Fortunately, root crops aren't bothered too much by insects or diseases, and the few that may strike can be prevented with a few good gardening habits.
Rotate your root crops as well as all other vegetables in your garden from season to season and in your early and late plantings. This discourages insects and disease.
Make a daily visit to your garden, and pick off any harmful insects you see. Pull up and destroy any unhealthy or diseased plants. Or tear off the leaf or two that are infested and burn them. The rest of the plant may be fine.
Keep your soil healthy and productive by working in plenty of organic matter. Healthy soil means healthy and disease-resistant plants.
As soon as a crop is harvested, either till all the residues back into the soil or carry them off to the compost heap. By doing this, you don't furnish insects with a place to reproduce and live over the winter.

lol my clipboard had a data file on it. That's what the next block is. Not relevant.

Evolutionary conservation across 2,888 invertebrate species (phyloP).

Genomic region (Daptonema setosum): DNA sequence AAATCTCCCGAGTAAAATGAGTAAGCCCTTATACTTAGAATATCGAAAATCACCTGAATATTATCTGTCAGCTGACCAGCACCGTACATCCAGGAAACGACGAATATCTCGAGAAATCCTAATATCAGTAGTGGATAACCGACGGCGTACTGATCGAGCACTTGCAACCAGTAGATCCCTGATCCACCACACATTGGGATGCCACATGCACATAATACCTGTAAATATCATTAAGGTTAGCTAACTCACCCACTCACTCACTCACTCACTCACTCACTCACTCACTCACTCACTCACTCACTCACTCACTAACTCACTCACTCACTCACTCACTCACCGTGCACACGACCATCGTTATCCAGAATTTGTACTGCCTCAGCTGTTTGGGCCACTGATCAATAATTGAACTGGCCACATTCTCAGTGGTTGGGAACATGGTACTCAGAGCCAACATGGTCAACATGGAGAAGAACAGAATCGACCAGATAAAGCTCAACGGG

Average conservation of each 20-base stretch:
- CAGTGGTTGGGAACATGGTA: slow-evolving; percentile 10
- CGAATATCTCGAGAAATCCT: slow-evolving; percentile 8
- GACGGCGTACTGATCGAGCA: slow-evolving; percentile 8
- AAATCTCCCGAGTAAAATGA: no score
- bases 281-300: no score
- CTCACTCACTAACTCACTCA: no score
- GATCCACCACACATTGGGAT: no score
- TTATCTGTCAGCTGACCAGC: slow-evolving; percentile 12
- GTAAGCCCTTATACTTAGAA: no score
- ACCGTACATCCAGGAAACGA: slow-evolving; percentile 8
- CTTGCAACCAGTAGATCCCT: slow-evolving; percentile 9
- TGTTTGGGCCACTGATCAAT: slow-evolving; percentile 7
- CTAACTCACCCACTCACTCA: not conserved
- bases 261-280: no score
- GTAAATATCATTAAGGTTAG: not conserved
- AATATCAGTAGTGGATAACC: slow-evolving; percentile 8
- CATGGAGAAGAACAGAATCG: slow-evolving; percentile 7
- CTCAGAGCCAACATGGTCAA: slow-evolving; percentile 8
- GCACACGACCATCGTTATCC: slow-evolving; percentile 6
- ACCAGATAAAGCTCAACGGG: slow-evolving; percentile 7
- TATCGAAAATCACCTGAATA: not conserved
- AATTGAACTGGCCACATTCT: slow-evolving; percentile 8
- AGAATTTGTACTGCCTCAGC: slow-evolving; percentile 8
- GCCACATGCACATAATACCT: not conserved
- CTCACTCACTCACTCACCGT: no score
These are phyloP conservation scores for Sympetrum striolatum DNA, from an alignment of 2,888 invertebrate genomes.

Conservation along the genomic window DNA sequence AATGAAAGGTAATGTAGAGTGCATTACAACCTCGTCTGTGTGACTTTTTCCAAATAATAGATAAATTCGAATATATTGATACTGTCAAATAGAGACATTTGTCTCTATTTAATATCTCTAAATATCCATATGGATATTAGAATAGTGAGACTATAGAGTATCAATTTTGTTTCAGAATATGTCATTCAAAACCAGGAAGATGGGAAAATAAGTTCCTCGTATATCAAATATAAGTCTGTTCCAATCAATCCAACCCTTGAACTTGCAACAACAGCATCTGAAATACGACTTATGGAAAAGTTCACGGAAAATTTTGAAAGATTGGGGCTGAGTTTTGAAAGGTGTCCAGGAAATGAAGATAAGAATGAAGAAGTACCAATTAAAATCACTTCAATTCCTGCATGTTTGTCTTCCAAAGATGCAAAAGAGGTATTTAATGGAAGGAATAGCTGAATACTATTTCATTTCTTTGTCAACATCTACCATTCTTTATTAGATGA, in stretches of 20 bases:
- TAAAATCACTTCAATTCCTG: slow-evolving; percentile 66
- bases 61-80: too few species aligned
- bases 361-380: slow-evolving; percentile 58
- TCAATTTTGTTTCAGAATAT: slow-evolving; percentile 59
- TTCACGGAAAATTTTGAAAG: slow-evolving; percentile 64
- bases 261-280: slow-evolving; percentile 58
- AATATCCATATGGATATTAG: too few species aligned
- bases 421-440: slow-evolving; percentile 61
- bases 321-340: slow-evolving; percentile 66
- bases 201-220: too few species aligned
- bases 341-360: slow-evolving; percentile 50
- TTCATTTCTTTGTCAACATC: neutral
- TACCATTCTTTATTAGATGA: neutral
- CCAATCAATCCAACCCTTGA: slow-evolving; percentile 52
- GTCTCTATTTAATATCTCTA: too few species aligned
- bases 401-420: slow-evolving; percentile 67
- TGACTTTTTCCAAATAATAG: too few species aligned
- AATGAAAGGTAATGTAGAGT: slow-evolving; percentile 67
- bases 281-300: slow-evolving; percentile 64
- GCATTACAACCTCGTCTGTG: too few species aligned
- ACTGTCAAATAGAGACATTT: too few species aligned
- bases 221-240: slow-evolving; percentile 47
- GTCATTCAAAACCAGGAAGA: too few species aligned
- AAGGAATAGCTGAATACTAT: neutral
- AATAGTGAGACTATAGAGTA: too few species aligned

If, despite all your efforts, you do run into a problem with your root crops (root maggots, leaf miners, carrot rust flies or diseased roots, to name a few), get help from your local cooperative extension service agent or a master gardener. Knowing the area, he or she will be able to diagnose the situation and give you specific advice about treatment.
Your soil test alone may indicate a nutrient deficiency that might cause disease, and the extension service can be helpful in this case, too. For instance, sometimes a lack of boron in the soil will cause a problem known as internal black spot in beets. Your extension agent can give you the right prescription for adding boron to the soil (in the form of borax, a household product) to combat this.
If you're plagued by root maggots, wireworms or cutworms, a light application of wood ashes worked into the soil will help to deter them.
All in all, you shouldn't have much trouble keeping your root crops trouble free, if you practice the basic steps outlined here.
Mice, rabbits and other small animals like nothing better than fresh carrots or beets -- both tops and bottoms -- for a midnight snack. You can protect your entire garden with a fence, but just keeping the whole area around the garden mowed and weed free also helps. If you use mulch anywhere in your garden, try to have it free of weed seeds, or you may be attracting seed-loving rodents to the garden without knowing it.
|1. Growing Root Crops|
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Article published on June 23, 2008.